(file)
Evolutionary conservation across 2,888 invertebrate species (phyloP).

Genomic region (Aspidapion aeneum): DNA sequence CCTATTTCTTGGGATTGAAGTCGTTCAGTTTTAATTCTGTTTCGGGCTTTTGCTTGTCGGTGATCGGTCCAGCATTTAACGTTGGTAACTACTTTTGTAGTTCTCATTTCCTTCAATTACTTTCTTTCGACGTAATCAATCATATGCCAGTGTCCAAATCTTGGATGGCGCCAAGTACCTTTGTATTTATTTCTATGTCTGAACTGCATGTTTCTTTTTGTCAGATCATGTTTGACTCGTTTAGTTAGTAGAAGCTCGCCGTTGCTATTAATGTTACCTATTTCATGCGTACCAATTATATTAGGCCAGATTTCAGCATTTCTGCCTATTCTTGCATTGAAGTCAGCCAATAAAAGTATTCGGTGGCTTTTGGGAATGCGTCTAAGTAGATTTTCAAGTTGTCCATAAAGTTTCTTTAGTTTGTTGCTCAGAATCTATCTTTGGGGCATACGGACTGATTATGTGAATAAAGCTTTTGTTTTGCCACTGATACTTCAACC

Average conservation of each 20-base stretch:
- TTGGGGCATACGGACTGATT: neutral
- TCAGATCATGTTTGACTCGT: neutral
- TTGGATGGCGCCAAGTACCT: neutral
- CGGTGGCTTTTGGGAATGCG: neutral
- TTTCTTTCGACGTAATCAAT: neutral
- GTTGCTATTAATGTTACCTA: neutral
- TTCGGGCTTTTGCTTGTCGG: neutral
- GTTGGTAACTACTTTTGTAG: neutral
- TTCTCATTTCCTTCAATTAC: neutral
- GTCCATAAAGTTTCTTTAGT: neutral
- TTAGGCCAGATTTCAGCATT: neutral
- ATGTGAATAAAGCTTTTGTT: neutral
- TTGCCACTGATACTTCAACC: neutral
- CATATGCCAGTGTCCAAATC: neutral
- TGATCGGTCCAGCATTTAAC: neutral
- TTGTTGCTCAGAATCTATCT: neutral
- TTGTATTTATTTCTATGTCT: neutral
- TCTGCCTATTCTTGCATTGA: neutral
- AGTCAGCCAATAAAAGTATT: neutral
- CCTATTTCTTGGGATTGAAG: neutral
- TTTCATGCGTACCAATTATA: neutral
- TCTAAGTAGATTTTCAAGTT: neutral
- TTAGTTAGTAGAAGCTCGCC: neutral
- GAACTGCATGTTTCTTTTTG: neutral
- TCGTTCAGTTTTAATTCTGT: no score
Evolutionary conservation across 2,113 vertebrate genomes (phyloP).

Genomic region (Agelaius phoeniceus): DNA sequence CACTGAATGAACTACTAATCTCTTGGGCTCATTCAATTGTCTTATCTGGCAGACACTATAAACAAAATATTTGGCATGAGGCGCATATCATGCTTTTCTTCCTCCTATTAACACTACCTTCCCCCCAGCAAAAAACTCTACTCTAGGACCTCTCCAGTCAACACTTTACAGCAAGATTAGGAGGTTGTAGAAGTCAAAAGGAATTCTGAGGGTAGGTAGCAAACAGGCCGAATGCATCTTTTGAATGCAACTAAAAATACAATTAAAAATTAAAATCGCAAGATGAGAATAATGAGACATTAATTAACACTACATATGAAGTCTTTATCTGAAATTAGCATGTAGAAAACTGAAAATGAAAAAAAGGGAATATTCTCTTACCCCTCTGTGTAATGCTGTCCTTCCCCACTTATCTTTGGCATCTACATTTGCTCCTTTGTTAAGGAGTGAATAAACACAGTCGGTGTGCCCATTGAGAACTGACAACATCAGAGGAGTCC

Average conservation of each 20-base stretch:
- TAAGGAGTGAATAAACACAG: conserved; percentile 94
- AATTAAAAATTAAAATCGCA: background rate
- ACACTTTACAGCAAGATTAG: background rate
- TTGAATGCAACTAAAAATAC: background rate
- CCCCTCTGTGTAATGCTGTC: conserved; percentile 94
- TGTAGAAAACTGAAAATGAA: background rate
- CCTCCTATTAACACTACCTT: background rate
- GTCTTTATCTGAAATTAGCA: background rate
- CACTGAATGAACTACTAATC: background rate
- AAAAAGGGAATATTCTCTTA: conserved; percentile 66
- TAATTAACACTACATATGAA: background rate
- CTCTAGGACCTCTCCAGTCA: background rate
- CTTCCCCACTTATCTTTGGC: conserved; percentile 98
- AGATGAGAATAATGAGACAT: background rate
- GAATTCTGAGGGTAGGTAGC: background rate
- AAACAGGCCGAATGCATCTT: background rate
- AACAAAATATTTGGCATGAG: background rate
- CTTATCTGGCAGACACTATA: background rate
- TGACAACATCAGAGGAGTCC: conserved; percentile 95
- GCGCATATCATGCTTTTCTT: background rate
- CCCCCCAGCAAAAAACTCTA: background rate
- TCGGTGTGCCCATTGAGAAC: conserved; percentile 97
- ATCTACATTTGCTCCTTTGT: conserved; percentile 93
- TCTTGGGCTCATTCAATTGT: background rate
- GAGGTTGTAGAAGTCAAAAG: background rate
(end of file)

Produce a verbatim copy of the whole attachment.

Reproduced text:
Evolutionary conservation across 2,888 invertebrate species (phyloP).

Genomic region (Aspidapion aeneum): DNA sequence CCTATTTCTTGGGATTGAAGTCGTTCAGTTTTAATTCTGTTTCGGGCTTTTGCTTGTCGGTGATCGGTCCAGCATTTAACGTTGGTAACTACTTTTGTAGTTCTCATTTCCTTCAATTACTTTCTTTCGACGTAATCAATCATATGCCAGTGTCCAAATCTTGGATGGCGCCAAGTACCTTTGTATTTATTTCTATGTCTGAACTGCATGTTTCTTTTTGTCAGATCATGTTTGACTCGTTTAGTTAGTAGAAGCTCGCCGTTGCTATTAATGTTACCTATTTCATGCGTACCAATTATATTAGGCCAGATTTCAGCATTTCTGCCTATTCTTGCATTGAAGTCAGCCAATAAAAGTATTCGGTGGCTTTTGGGAATGCGTCTAAGTAGATTTTCAAGTTGTCCATAAAGTTTCTTTAGTTTGTTGCTCAGAATCTATCTTTGGGGCATACGGACTGATTATGTGAATAAAGCTTTTGTTTTGCCACTGATACTTCAACC

Average conservation of each 20-base stretch:
- TTGGGGCATACGGACTGATT: neutral
- TCAGATCATGTTTGACTCGT: neutral
- TTGGATGGCGCCAAGTACCT: neutral
- CGGTGGCTTTTGGGAATGCG: neutral
- TTTCTTTCGACGTAATCAAT: neutral
- GTTGCTATTAATGTTACCTA: neutral
- TTCGGGCTTTTGCTTGTCGG: neutral
- GTTGGTAACTACTTTTGTAG: neutral
- TTCTCATTTCCTTCAATTAC: neutral
- GTCCATAAAGTTTCTTTAGT: neutral
- TTAGGCCAGATTTCAGCATT: neutral
- ATGTGAATAAAGCTTTTGTT: neutral
- TTGCCACTGATACTTCAACC: neutral
- CATATGCCAGTGTCCAAATC: neutral
- TGATCGGTCCAGCATTTAAC: neutral
- TTGTTGCTCAGAATCTATCT: neutral
- TTGTATTTATTTCTATGTCT: neutral
- TCTGCCTATTCTTGCATTGA: neutral
- AGTCAGCCAATAAAAGTATT: neutral
- CCTATTTCTTGGGATTGAAG: neutral
- TTTCATGCGTACCAATTATA: neutral
- TCTAAGTAGATTTTCAAGTT: neutral
- TTAGTTAGTAGAAGCTCGCC: neutral
- GAACTGCATGTTTCTTTTTG: neutral
- TCGTTCAGTTTTAATTCTGT: no score
Evolutionary conservation across 2,113 vertebrate genomes (phyloP).

Genomic region (Agelaius phoeniceus): DNA sequence CACTGAATGAACTACTAATCTCTTGGGCTCATTCAATTGTCTTATCTGGCAGACACTATAAACAAAATATTTGGCATGAGGCGCATATCATGCTTTTCTTCCTCCTATTAACACTACCTTCCCCCCAGCAAAAAACTCTACTCTAGGACCTCTCCAGTCAACACTTTACAGCAAGATTAGGAGGTTGTAGAAGTCAAAAGGAATTCTGAGGGTAGGTAGCAAACAGGCCGAATGCATCTTTTGAATGCAACTAAAAATACAATTAAAAATTAAAATCGCAAGATGAGAATAATGAGACATTAATTAACACTACATATGAAGTCTTTATCTGAAATTAGCATGTAGAAAACTGAAAATGAAAAAAAGGGAATATTCTCTTACCCCTCTGTGTAATGCTGTCCTTCCCCACTTATCTTTGGCATCTACATTTGCTCCTTTGTTAAGGAGTGAATAAACACAGTCGGTGTGCCCATTGAGAACTGACAACATCAGAGGAGTCC

Average conservation of each 20-base stretch:
- TAAGGAGTGAATAAACACAG: conserved; percentile 94
- AATTAAAAATTAAAATCGCA: background rate
- ACACTTTACAGCAAGATTAG: background rate
- TTGAATGCAACTAAAAATAC: background rate
- CCCCTCTGTGTAATGCTGTC: conserved; percentile 94
- TGTAGAAAACTGAAAATGAA: background rate
- CCTCCTATTAACACTACCTT: background rate
- GTCTTTATCTGAAATTAGCA: background rate
- CACTGAATGAACTACTAATC: background rate
- AAAAAGGGAATATTCTCTTA: conserved; percentile 66
- TAATTAACACTACATATGAA: background rate
- CTCTAGGACCTCTCCAGTCA: background rate
- CTTCCCCACTTATCTTTGGC: conserved; percentile 98
- AGATGAGAATAATGAGACAT: background rate
- GAATTCTGAGGGTAGGTAGC: background rate
- AAACAGGCCGAATGCATCTT: background rate
- AACAAAATATTTGGCATGAG: background rate
- CTTATCTGGCAGACACTATA: background rate
- TGACAACATCAGAGGAGTCC: conserved; percentile 95
- GCGCATATCATGCTTTTCTT: background rate
- CCCCCCAGCAAAAAACTCTA: background rate
- TCGGTGTGCCCATTGAGAAC: conserved; percentile 97
- ATCTACATTTGCTCCTTTGT: conserved; percentile 93
- TCTTGGGCTCATTCAATTGT: background rate
- GAGGTTGTAGAAGTCAAAAG: background rate